Sunday, March 17, 2013

Ignoring the Prof. Sent in By Vog3lfr3i.

I don't really mind them not coming to class. I still get paid. And if someone can learn to apply the Fundamental Theorem of Gerbology on their own, why should they have to sit with everyone else? I know I needed a lot of help with that way back when, but some of them are undoubtedly quite intelligent.

And with the mid-semester break coming up, a few decided to go home a few days early and how can I fault someone who loves his parents so much? Just don't let mommy call me about that test on the material missed.

Don't really mind them texting or being 'absent' in any way that doesn't knock me off my game or make it difficult for others to see or hear the lecture. If the Fundamental Theorem doesn't interest you, I'm not sure how to make you care.

I do try to come up with interesting examples of applications and stress how amazing it is that while an individual gerbil behaves quite randomly an infinite number of gerbils would behave in quite predictable ways.

But I don't get the point of going through all the trouble of coming to class if you are not going to try to pay attention. And if the way you don't pay attention distracts others, then wouldn't it be for the better good if you just stayed home?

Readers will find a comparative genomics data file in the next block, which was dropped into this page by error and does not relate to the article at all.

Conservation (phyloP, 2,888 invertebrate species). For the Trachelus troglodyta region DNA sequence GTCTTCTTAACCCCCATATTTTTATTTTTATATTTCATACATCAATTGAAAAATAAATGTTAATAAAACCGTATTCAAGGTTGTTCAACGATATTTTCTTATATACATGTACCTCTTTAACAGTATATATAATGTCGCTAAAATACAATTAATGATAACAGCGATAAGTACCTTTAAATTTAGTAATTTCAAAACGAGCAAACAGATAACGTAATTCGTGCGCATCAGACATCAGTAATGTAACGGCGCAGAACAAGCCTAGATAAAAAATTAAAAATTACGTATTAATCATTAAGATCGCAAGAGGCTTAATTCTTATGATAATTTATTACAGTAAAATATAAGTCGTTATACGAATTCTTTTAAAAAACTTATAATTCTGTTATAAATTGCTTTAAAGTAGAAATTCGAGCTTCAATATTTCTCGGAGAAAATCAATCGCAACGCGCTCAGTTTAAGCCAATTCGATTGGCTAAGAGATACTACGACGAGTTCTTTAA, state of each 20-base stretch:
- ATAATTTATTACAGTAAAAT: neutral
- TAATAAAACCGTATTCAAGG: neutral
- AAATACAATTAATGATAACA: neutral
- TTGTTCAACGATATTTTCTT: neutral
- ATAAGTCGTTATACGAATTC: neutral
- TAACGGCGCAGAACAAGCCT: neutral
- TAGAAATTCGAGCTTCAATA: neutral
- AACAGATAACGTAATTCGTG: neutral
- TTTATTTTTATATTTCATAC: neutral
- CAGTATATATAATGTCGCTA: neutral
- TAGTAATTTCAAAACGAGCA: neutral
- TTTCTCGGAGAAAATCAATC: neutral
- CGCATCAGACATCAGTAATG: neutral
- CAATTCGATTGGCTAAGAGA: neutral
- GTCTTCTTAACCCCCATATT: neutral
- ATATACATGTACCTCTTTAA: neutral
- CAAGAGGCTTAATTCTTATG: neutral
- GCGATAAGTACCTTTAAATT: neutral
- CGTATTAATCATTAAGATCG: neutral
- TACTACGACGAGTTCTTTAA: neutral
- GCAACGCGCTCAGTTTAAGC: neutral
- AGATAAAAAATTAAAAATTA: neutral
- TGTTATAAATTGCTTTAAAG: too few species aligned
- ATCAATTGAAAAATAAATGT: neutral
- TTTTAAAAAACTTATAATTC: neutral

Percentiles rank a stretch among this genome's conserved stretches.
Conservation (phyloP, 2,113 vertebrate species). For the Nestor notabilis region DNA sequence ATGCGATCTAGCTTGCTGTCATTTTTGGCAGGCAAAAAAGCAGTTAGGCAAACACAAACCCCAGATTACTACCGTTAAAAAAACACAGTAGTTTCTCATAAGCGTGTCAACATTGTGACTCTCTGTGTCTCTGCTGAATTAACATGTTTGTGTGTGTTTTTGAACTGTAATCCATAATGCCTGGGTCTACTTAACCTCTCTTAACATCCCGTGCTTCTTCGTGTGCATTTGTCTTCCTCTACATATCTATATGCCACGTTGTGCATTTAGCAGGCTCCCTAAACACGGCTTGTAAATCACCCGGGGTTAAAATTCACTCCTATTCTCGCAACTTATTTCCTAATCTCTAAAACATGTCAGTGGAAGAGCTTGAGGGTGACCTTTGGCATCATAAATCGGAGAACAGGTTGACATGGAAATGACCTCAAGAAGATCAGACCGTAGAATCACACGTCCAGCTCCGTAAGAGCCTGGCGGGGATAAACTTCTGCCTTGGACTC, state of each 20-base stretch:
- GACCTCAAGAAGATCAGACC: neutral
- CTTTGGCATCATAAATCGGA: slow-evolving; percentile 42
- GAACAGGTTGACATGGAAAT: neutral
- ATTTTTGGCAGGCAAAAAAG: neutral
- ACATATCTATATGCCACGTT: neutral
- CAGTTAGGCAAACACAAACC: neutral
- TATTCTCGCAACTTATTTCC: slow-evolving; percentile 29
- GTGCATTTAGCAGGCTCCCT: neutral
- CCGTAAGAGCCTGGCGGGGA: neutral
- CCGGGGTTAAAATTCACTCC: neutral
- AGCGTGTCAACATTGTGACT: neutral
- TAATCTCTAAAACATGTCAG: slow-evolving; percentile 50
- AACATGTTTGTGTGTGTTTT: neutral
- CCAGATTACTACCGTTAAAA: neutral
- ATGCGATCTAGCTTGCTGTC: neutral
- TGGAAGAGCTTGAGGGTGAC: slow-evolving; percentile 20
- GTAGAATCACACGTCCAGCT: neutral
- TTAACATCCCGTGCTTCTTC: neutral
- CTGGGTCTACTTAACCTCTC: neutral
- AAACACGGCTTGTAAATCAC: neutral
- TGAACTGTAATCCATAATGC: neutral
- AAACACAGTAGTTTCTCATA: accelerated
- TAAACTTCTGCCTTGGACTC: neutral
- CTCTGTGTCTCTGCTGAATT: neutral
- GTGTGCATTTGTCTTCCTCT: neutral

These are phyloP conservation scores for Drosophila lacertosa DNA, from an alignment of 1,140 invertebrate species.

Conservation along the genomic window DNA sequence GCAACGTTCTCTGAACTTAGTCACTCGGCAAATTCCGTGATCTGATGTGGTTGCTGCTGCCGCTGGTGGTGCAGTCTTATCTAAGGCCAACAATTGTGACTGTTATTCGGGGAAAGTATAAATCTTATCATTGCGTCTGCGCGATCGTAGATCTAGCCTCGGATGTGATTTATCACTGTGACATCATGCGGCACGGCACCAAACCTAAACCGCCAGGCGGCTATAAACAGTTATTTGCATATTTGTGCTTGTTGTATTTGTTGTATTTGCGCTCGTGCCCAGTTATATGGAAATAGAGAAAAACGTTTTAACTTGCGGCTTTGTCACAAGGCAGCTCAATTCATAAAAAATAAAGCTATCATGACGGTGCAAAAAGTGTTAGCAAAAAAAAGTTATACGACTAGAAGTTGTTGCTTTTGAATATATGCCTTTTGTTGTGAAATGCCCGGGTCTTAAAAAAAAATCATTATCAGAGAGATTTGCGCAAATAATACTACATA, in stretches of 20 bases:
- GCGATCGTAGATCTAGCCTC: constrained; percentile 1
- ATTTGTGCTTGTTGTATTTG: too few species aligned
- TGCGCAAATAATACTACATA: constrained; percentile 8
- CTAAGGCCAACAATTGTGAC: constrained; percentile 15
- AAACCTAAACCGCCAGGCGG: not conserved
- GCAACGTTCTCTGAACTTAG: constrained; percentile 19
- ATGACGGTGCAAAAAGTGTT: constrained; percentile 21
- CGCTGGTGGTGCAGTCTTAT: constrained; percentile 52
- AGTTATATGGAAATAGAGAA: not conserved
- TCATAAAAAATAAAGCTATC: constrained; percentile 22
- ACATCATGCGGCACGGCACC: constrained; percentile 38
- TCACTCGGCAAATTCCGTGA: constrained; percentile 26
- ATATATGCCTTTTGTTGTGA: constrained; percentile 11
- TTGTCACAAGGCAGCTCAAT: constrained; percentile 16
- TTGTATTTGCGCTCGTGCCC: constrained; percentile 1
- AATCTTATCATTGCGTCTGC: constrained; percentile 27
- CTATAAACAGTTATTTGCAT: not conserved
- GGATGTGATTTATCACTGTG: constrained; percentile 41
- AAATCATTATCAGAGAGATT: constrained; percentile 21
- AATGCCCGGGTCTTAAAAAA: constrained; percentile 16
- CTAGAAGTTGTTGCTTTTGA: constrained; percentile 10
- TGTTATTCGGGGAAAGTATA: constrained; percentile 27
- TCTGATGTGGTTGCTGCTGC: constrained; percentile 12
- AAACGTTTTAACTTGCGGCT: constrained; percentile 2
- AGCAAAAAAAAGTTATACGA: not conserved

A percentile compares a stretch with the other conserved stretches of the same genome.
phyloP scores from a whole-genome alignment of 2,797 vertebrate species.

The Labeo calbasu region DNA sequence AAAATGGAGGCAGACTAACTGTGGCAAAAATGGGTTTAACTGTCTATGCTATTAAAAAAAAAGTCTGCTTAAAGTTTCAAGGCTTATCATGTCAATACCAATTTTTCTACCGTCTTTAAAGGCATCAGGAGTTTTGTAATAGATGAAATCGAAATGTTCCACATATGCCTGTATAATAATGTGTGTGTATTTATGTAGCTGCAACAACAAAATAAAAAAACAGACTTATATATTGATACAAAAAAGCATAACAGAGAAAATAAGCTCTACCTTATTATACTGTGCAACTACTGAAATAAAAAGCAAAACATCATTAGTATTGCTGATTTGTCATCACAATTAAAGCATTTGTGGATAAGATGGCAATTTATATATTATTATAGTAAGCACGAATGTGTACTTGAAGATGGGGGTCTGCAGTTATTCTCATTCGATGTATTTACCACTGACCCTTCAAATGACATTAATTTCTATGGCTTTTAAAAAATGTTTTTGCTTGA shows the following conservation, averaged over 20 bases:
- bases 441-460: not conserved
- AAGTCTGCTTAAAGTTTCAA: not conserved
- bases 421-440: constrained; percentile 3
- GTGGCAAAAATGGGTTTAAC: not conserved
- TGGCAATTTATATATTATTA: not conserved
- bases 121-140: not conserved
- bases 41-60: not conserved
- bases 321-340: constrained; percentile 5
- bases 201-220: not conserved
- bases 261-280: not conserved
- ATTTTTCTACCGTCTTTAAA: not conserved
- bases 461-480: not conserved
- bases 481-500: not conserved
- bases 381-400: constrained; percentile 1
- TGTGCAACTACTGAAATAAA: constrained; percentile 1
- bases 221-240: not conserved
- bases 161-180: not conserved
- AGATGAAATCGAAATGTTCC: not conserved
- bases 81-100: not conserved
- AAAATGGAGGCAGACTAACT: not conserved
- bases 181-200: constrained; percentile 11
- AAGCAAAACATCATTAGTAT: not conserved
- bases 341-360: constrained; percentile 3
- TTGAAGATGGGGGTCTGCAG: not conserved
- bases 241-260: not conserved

Now there's a study with numbers and everything that confirms what many of us have tried to tell them.

Stay home if you don't care to listen. I don't take attendance. Someone told me that you are adults. But if you come to class, don't bring an entertainment system with you.


  1. We watched a video as part of the "Achieving the Dream" program----it was supposed to get us faculty all prepped and revved up to help them achieve their dreams. In fact, this video was a part of that day with the crane lady I wrote about some time ago. Anyway, two professors were showcased in the video. One was clearly the "you should do this" category and one was to show us what NOT to do. The prof in the second category ignored students who were on their phones texting, etc. When they asked him why he did that (ignored them) he answered much as you have here, and the answer rang true then as it does now. But most of my colleagues seemed united in despising the "don't" prof and claiming that they would never simply allow texting.